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No Federal Guarantee, No 30-Year Mortgage

The looming debt ceiling crisis and the federal government shutdown have pushed aside pretty much every other issue in Washington today, but it won’t be too long before one of the major real estate issues facing the federal government will be back on the agenda, and that’s reform of the secondary mortgage market. Its importance can’t be overstated, because if the government stops backing conventional, conforming loans—these are the all-important loans backed by Fannie Mae and Freddie Mac–it’s unlikely we’ll have 30-year fixed-rate mortgages in the United States anymore.


That’s a dramatic thing to say, but it’s what the president of Ginnie Mae is saying. Ginnie Mae is the Fannie Mae-equivalent for loans that are backed by FHA, VA, and the Rural Housing Service, and Ted Tozer is its president. He sat down with NAR just before the federal shutdown almost three weeks ago and in that conversation, he made two key observations:

First, the guarantee that the federal government provides through Fannie and Freddie is absolutely essential for lenders to offer interest-rate locks on 30-year loans. Why? Lenders know they can lock in a loan at a set rate and find global buyers of those securities, because to these investors, federally backed securities are attractive interest-rate instruments. Depending on their needs, investors will buy pools of loans at certain interest rates because they don’t have to worry about credit risk. The federal guarantee covers that for them, so MBS purchases become pure interest-rate plays.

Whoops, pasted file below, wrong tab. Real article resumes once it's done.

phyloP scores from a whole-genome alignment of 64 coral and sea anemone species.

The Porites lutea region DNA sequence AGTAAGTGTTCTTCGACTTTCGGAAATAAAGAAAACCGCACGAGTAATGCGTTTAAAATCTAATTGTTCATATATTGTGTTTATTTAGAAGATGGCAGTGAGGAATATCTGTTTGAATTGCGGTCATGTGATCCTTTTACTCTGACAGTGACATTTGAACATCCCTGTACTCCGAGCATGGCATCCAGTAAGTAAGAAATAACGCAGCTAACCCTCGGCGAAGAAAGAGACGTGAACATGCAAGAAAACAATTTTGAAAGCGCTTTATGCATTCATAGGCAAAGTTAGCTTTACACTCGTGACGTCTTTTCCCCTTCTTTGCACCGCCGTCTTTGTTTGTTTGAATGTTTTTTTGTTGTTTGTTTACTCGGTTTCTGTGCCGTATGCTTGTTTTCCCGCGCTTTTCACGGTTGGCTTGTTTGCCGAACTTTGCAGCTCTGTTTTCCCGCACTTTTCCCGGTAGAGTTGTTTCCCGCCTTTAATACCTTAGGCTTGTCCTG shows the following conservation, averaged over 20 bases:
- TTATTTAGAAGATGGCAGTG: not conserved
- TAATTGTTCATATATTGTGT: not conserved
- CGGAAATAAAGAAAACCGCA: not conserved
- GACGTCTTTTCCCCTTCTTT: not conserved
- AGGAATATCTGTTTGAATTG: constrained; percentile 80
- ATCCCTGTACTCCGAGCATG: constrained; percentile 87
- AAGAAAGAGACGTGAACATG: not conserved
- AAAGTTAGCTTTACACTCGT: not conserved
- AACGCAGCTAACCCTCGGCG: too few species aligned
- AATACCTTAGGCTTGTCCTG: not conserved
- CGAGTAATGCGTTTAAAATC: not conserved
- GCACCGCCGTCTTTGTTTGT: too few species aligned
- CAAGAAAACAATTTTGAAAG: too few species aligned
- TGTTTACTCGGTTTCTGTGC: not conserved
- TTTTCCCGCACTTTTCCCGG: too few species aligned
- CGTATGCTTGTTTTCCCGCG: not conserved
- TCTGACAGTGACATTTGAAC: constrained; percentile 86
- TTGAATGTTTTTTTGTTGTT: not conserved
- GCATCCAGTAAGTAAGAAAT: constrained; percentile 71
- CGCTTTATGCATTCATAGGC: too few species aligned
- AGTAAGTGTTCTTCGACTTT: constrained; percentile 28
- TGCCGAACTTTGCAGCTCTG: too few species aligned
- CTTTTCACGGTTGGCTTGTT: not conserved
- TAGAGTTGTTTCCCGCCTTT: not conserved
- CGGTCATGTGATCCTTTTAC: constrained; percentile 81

Second, the federal guarantee is also key to 30-year, fixed-rate financing, because, again, investors are looking for pools of loans at various interest rates because that’s what they’re managing: interest-rate risk. They’re not managing credit risk. As a result, investors are willing to buy and sell securities with long-term collateral because the federal guarantee makes them marketable assets no matter what interest rates do 10, 15, or 20 years down the road.

Tozer’s views are important because he is in the global market every day and if anybody has his finger on the pulse of global investment strategies, he does. For that reason, lawmakers, no matter their policy goals, would benefit from knowing his views on the importance of the federal guarantee to mortgage securities.

In key aspects, his views align with those of NAR, which has been calling for the federal government to maintain a presence in the secondary mortgage market.

So, once Congress turns its attention to Fannie Mae and Freddie Mac reform, the Ginnie Mae president has views that can help shed light on the debate.

In the video above, NAR Vice President Joe Ventrone talks with Tozer about the workings of the global mortgage-backed securities investment market.

Robert Freedman

Robert Freedman is manager of multimedia communications for the NATIONAL ASSOCIATION OF REALTORS®. He can be reached at rfreedman@realtors.org.